Hey, Michael Dell — can you give me a ring?
I realize you’re busy engineering your namesake company’s comeback as a public business, through a complex deal involving the conversion of tracking V shares from Dell unit VMware that can be reissued as common C shares on the New York Stock Exchange. I’m sure it will be transformative, create long-term shareholder value, be great for all your stakeholders, etc. Good luck with that.
But I’m in the market for a new laptop at the office and have been having a tough time reaching anyone at Dell DVMT, -0.54% to make a simple purchase. I’m hoping you might help.
Calls to nowhere
Toll-free directory assistance offers three matching listings for Dell, starting with the obvious — Dell Computers, including separate numbers in New York; Hartford, Conn.; and Round Rock, Texas, home of your corporate headquarters. But the numbers are actually for a third-party tech provider “not associated with or contracted with any manufacturer.” When an operator finally comes on, she seems offended that I presumed she works for you. “Sir, we are not Dell and I have no idea how to reach them,” she huffs.
I then try the listing for Dell Parts and Accessories — surely that leads to your doorstep. Alas, that number’s been disconnected — good luck to anyone needing a new motherboard.
So I circle back and select plain, iconic Dell — how can I go wrong there? In fact, the number connects me with a company selling medical-alert systems — “You know, it’s the little button you wear around your neck?” runs the recorded message. I hang on until an agent answers with a helpful suggestion. “Have you tried calling 555-1212 and asking for Dell?” Just to be certain, I carefully redial the Dell listing — this time I reach a promotion for DirecTV, same number, different scam.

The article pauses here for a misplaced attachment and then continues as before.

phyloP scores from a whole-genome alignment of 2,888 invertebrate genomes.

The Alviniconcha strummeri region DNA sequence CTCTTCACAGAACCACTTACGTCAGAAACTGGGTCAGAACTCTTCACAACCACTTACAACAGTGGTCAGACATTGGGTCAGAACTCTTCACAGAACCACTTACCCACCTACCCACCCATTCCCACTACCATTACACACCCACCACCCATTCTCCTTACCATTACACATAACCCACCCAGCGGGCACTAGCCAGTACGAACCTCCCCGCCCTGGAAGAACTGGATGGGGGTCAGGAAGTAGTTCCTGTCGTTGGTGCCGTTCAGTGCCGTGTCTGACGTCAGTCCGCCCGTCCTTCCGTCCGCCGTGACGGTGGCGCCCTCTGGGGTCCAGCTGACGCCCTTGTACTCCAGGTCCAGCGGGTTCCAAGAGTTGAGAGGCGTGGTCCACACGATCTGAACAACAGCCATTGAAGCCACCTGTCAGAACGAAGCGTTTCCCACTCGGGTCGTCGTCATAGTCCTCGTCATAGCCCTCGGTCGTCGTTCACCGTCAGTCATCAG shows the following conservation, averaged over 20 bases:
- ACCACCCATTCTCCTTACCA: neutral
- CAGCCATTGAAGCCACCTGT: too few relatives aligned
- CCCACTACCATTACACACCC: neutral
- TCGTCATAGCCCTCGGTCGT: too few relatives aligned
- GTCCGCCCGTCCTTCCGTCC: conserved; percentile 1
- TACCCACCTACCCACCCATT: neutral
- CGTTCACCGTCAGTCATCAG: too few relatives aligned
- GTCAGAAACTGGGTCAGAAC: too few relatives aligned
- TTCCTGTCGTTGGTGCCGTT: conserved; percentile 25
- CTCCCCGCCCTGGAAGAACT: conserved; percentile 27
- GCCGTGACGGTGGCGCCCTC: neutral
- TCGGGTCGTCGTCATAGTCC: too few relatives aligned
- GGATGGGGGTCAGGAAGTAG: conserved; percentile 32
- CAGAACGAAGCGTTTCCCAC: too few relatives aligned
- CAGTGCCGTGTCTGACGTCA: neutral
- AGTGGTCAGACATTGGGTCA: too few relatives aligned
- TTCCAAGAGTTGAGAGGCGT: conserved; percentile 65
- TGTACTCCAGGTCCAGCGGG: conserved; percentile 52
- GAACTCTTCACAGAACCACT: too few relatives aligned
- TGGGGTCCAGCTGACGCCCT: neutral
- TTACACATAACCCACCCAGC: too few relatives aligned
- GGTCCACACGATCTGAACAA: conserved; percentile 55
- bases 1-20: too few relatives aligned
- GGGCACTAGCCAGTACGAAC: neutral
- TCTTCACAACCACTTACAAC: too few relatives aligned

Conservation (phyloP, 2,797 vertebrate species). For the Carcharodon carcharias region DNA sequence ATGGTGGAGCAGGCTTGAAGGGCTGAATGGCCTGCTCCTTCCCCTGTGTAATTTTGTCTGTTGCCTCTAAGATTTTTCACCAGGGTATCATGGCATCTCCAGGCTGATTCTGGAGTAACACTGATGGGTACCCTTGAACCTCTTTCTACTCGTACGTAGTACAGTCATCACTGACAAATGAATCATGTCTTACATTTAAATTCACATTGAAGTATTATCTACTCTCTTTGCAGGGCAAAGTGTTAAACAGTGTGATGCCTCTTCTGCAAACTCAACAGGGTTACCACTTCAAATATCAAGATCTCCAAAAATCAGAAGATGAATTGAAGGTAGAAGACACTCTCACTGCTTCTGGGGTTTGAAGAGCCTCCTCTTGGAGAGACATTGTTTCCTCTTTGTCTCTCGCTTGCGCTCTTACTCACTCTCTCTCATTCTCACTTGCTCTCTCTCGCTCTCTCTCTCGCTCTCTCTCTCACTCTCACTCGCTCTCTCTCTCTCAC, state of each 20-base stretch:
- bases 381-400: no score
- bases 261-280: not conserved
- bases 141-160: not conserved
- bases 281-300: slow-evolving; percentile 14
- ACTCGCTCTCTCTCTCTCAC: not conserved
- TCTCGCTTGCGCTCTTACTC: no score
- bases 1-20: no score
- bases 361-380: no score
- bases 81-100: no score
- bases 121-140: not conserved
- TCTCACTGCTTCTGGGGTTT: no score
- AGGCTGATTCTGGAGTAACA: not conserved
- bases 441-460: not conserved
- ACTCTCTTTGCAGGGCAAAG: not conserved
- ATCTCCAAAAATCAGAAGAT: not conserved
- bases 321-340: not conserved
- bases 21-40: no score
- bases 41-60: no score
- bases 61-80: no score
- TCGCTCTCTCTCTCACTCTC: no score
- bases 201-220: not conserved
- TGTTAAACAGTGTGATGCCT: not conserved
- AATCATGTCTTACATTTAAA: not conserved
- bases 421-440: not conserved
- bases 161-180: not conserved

I finally find a number online for Dell direct sales and guess what? Your people don’t handle business purchases on weekends, which is the best time for me to manage all the niggly steps of ordering a new computer. I take my chances with a “home” sales rep at a far-off call center — she has no record of the scores of other Dell machines I’ve bought over the years, doesn’t have my address or phone number tagged, and doesn’t have proper specs for the laptop I want. Too bad all that powerful customer-relations-management software you’ve invested in apparently has failed to reach her screen. But you’ll be happy to know she treated me royally, calling me “Sir Allan.”
No longer a start-up
Look, Michael — I can appreciate that you’ve moved light years beyond the personal computer kit business you started in your University of Texas dorm room in 1983, becoming the youngest CEO to lead a Fortune 500 company, at age 27. I’ve seen your press releases, and know how proud you are of Dell’s sprawling offerings in data storage, peripherals, network servers, cloud computing, hyper-converged infrastructure, cybersecurity solutions and other commercial segments of IT.
But you must have noticed that PC sales have ticked up lately — Dell shipped 10.2 million units in the first quarter of 2018, a 6.4% bump from last year and the strongest gain of any company in your class. Dell holds a healthy 17% global market share in the category. Meanwhile, you reported that consumer revenue for the first quarter was $2.9 billion, a 7% increase from 2017. And consider that all of those products come with your name boldly stamped on front.
Hats off for daring to return your company to the rough-and-tumble of the public markets, especially given your own estimated net worth of $24 billion — I would have gone fishing at one-thousandth of that amount.
I’ll take you at your word that you want to “deliver on commitments we make to our customers,” not all of whom are mega commercial buyers. You may want to start by getting a working customer phone number, just like Lenovo, Acer, HP HPQ, +1.14% Apple AAPL, +1.39% and all your other competitors. And if you want to make a surefire sale, just call me — I’m listed.
Allan Ripp runs a press-relations firm in New York.